Kyoto Kyoto City, is the capital city of Kyoto Prefecture, located in the Kansai region of Japan. It is best known in Japanese history for being the former Imperial capital of Japan for more than one thousand years, as well as a major part of the Kyoto-Osaka-Kobe metropolitan area. In Japanese, Kyoto was called Kyō, Miyako, or Kyō no Miyako. In the 11th century, the city was renamed Kyoto, from the Chinese calligraphic, jingdu. After the city of Edo was renamed Tokyo in 1868, the seat of the Emperor was moved there, Kyoto was for a short time known as Saikyō. Kyoto is sometimes called the thousand-year capital; the National Diet never passed any law designating a capital. Foreign spellings for the city's name have included Kioto and Meaco, utilised by Dutch cartographers. Another term used to refer to the city in the pre-modern period was Keishi, meaning "urba" or "capital". Ample archaeological evidence suggests human settlement in Kyoto began as early as the Paleolithic period, although not much published material is retained about human activity in the area before the 6th century, around which time the Shimogamo Shrine is believed to have been established.
During the 8th century, when powerful Buddhist clergy became involved in the affairs of the Imperial government, Emperor Kanmu chose to relocate the capital in order to distance it from the clerical establishment in Nara. His last choice for the site was the village of Uda, in the Kadono district of Yamashiro Province; the new city, Heian-kyō, a scaled replica of the Tang capital Chang'an, became the seat of Japan's imperial court in 794, beginning the Heian period of Japanese history. Although military rulers established their governments either in Kyoto or in other cities such as Kamakura and Edo, Kyoto remained Japan's capital until the transfer of the imperial court to Tokyo in 1869 at the time of the Imperial Restoration; the city suffered extensive destruction in the Ōnin War of 1467–1477, did not recover until the mid-16th century. During the Ōnin War, the shugo collapsed, power was divided among the military families. Battles between samurai factions spilled into the streets, came to involve the court nobility and religious factions as well.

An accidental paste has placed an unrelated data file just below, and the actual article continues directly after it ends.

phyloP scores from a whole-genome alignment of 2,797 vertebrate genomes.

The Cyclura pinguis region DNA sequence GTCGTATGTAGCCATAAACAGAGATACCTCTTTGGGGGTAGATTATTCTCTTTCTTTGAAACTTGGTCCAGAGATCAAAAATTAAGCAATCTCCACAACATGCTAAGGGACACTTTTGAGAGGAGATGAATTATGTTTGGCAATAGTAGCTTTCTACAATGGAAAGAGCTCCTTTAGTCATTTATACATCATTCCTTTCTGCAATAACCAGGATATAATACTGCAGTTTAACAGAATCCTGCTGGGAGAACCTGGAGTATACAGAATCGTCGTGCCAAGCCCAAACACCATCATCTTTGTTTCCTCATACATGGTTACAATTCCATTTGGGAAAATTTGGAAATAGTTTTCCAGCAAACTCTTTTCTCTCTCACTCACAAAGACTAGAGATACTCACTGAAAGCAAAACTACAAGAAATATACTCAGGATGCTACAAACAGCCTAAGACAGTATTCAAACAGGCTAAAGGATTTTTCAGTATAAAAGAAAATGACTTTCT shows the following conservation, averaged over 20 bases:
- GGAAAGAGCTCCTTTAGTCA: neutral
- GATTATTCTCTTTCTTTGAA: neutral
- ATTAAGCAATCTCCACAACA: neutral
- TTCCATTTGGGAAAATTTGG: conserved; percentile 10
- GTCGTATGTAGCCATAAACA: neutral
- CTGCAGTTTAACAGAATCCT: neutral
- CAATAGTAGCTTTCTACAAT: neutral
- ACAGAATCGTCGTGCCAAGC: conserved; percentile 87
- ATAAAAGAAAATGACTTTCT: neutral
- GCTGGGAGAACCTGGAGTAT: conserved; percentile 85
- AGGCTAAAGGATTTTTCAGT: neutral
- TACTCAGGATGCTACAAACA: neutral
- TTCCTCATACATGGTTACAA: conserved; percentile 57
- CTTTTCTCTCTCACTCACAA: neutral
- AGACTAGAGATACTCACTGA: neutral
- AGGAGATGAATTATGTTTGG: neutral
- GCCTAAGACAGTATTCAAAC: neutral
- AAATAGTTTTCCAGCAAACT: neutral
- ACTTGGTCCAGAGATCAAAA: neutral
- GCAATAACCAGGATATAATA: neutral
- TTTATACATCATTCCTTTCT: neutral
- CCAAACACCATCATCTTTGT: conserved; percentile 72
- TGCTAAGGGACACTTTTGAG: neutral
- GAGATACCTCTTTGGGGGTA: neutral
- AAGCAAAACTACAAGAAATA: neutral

Nobles' mansions were transformed into fortresses, deep trenches dug throughout the city for defense and as firebreaks, numerous buildings burned. The city has not seen such widespread destruction since. In the late 16th century, Toyotomi Hideyoshi reconstructed the city by building new streets to double the number of north-south streets in central Kyoto, creating rectangle blocks superseding ancient square blocks. Hideyoshi built earthwork walls called odoi encircling the city. Teramachi Street in central Kyoto is a Buddhist temple quarter where Hideyoshi gathered temples in the city. Throughout the Edo period, the economy of the city flourished as one of three major cities in Japan, the others being Osaka and Edo; the Hamaguri rebellion of 1864 burnt down 28,000 houses in the city which showed the rebels' dissatisfaction towards the Tokugawa Shogunate. The subsequent move of the Emperor to Tokyo in 1869 weakened the economy; the modern city of Kyoto was formed on April 1, 1889. The construction of Lake Biwa Canal in 1890 was one measure taken to revive the city.
The population of the city exceeded one million in 1932. There was some consideration by the United States of targeting Kyoto with an atomic bomb at the end of World War II because, as an intellectual center of Japan, it had a population large enough to persuade the emperor to surrender. In the end, at the insistence of Henry L. Stimson, Secretary of War in the Roosevelt and Truman administrations, the city was removed from the list of targets and replaced by Nagasaki; the city was spared from conventional bombing as well, although small-scale air raids did result in casualties. As a result, the Imperial City of Kyoto is one of the few Japanese cities that still have an abundance of prewar buildings, such as the traditional townhouses known as machiya. However, modernization is continually breaking down the traditional Kyoto in favor of newer architecture, such as the Kyōto Station complex. Kyoto became a city designated by government ordinance on September 1, 1956. In 1997, Kyoto hosted the conference.